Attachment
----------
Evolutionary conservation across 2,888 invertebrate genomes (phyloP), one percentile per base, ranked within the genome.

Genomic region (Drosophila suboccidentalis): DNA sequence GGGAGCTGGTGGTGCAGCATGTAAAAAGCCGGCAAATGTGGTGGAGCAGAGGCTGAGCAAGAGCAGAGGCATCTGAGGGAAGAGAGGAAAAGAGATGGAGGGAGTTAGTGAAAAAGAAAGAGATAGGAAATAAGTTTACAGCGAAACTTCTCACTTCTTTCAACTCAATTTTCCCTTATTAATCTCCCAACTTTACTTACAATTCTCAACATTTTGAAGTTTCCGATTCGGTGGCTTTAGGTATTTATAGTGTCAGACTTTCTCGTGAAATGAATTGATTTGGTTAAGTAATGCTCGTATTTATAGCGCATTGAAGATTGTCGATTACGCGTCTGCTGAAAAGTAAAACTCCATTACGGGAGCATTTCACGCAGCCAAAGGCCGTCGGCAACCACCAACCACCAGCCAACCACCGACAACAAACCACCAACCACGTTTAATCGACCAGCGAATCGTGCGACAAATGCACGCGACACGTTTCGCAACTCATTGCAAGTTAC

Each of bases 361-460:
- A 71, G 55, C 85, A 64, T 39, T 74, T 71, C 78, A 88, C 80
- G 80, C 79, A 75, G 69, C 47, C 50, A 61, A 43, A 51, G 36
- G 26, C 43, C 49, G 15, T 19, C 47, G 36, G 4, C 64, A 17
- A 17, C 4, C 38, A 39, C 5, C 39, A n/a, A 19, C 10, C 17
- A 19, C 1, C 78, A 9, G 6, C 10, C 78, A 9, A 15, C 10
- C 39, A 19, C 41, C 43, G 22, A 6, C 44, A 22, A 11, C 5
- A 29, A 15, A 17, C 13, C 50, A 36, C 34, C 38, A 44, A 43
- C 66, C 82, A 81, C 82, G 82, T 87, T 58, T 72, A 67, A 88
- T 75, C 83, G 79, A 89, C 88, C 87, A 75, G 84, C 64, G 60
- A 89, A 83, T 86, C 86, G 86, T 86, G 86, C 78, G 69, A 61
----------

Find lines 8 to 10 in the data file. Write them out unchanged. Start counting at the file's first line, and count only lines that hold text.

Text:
- A 19, C 1, C 78, A 9, G 6, C 10, C 78, A 9, A 15, C 10
- C 39, A 19, C 41, C 43, G 22, A 6, C 44, A 22, A 11, C 5
- A 29, A 15, A 17, C 13, C 50, A 36, C 34, C 38, A 44, A 43